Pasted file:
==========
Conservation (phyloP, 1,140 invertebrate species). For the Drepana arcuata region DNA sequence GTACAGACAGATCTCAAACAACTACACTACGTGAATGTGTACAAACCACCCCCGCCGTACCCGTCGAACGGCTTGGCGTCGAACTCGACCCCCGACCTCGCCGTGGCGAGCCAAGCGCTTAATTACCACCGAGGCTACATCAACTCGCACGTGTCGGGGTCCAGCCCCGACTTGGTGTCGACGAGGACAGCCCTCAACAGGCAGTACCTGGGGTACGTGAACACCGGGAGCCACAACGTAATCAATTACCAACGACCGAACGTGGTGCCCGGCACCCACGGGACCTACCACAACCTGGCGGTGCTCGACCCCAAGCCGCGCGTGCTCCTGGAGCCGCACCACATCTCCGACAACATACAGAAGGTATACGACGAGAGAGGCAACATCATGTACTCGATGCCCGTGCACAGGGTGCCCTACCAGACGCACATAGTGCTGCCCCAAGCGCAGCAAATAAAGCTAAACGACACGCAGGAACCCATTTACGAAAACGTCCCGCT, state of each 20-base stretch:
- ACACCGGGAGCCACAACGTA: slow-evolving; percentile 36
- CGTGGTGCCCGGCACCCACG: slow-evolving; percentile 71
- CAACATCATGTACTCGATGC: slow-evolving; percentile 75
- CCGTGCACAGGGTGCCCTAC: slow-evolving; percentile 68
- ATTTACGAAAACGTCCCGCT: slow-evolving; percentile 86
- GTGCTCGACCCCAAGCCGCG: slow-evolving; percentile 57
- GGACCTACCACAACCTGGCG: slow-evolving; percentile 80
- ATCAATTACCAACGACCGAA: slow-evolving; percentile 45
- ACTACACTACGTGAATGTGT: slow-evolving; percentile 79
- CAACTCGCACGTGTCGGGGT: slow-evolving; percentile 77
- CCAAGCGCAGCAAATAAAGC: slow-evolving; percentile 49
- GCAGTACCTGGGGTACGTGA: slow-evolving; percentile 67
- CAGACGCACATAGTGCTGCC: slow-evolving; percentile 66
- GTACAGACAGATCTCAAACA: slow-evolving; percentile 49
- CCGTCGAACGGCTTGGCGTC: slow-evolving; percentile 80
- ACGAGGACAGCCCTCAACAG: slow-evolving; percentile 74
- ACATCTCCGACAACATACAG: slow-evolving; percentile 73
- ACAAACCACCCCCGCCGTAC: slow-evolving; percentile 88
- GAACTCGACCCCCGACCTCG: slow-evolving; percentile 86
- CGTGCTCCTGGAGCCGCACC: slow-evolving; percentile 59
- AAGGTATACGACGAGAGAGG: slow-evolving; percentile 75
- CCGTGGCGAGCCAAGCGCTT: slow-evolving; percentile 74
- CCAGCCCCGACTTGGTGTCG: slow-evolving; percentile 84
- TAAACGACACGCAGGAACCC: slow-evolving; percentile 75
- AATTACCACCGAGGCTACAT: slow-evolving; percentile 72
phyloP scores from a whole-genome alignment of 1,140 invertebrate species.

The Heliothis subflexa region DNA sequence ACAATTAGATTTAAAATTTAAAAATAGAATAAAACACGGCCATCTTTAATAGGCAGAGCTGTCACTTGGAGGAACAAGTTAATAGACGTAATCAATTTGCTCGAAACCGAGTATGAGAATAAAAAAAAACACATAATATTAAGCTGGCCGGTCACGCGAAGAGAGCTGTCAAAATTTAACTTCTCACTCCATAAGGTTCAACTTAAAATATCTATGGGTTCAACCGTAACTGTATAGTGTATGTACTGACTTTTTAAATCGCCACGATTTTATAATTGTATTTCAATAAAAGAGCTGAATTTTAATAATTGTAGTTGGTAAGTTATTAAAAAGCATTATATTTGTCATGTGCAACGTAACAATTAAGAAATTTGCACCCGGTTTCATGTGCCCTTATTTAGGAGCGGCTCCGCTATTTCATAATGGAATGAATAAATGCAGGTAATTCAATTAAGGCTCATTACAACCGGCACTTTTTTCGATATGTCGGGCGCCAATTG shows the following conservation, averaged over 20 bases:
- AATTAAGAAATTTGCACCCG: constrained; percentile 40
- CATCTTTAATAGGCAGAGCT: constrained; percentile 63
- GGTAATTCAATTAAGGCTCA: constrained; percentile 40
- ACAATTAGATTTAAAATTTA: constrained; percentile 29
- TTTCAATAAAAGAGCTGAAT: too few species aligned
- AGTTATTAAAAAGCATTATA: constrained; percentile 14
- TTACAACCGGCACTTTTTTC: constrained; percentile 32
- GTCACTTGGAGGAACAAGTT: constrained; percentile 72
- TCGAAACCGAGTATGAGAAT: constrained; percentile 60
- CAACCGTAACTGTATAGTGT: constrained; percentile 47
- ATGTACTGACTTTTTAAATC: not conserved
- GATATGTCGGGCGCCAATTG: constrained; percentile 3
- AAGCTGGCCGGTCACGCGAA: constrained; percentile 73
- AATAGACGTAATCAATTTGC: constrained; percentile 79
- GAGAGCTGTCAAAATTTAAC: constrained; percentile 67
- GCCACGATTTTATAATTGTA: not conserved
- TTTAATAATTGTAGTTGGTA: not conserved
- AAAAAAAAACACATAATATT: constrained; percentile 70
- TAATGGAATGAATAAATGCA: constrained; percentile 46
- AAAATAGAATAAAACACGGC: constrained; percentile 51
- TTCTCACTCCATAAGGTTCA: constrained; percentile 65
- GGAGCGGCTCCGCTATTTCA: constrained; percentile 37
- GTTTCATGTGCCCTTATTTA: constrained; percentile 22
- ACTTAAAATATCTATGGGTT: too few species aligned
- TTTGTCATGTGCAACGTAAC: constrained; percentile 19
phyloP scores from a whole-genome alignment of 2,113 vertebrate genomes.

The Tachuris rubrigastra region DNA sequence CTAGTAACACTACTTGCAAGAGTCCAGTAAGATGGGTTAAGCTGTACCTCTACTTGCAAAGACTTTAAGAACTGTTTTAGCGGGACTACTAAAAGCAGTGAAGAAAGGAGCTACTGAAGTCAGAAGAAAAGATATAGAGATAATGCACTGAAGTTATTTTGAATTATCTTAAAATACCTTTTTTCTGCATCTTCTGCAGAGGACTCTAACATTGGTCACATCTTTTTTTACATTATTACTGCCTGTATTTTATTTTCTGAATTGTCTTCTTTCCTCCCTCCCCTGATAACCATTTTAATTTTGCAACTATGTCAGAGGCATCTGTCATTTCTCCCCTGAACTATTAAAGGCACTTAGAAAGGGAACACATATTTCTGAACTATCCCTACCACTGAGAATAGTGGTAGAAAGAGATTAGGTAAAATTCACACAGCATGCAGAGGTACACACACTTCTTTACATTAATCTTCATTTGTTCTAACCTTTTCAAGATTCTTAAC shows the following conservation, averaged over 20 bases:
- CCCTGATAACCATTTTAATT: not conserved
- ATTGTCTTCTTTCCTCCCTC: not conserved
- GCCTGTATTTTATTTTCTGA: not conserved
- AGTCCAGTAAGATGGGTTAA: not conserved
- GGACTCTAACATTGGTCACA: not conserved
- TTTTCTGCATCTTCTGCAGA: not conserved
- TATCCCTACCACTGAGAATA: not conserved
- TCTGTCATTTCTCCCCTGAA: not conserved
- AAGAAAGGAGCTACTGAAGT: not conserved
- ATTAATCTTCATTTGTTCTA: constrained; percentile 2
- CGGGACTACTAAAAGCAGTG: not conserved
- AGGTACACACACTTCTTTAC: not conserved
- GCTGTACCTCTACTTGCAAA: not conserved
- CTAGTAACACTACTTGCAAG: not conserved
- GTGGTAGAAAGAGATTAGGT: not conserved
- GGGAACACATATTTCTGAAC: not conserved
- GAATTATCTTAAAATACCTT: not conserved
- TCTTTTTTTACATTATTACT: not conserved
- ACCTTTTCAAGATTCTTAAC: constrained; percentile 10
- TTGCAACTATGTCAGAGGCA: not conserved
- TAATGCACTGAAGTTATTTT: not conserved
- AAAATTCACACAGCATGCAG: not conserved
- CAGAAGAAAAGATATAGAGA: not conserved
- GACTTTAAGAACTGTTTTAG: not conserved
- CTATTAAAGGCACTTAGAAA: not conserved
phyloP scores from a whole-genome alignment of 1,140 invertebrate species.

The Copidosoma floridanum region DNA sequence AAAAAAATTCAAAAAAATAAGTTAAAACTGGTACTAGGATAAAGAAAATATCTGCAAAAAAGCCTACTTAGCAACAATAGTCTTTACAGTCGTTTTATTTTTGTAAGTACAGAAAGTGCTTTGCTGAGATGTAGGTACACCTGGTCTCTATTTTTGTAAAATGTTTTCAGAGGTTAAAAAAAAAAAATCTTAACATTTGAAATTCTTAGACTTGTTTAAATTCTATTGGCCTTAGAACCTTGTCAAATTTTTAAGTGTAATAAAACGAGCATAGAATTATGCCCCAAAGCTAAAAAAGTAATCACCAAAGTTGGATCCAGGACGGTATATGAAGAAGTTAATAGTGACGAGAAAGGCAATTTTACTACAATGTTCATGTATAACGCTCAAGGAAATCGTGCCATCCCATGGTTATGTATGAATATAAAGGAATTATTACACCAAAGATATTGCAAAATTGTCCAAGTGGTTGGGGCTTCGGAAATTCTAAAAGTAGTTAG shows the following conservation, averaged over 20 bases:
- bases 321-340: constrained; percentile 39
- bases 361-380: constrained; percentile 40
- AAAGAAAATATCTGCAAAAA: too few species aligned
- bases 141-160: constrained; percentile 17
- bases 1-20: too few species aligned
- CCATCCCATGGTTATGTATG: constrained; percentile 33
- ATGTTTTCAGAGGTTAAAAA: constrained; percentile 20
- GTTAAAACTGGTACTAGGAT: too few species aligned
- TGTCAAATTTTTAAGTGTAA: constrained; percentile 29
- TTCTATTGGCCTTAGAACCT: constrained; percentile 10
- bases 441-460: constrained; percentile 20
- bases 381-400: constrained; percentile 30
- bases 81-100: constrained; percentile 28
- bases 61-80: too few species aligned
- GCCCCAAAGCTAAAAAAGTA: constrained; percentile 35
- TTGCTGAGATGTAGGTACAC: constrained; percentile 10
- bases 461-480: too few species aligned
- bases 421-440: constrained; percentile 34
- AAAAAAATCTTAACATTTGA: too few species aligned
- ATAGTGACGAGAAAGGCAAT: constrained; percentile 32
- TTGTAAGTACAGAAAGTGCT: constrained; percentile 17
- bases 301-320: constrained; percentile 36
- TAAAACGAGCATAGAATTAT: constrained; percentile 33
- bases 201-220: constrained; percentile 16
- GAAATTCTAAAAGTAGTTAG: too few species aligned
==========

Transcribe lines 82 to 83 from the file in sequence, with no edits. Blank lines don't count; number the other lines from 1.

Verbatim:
The Copidosoma floridanum region DNA sequence AAAAAAATTCAAAAAAATAAGTTAAAACTGGTACTAGGATAAAGAAAATATCTGCAAAAAAGCCTACTTAGCAACAATAGTCTTTACAGTCGTTTTATTTTTGTAAGTACAGAAAGTGCTTTGCTGAGATGTAGGTACACCTGGTCTCTATTTTTGTAAAATGTTTTCAGAGGTTAAAAAAAAAAAATCTTAACATTTGAAATTCTTAGACTTGTTTAAATTCTATTGGCCTTAGAACCTTGTCAAATTTTTAAGTGTAATAAAACGAGCATAGAATTATGCCCCAAAGCTAAAAAAGTAATCACCAAAGTTGGATCCAGGACGGTATATGAAGAAGTTAATAGTGACGAGAAAGGCAATTTTACTACAATGTTCATGTATAACGCTCAAGGAAATCGTGCCATCCCATGGTTATGTATGAATATAAAGGAATTATTACACCAAAGATATTGCAAAATTGTCCAAGTGGTTGGGGCTTCGGAAATTCTAAAAGTAGTTAG shows the following conservation, averaged over 20 bases:
- bases 321-340: constrained; percentile 39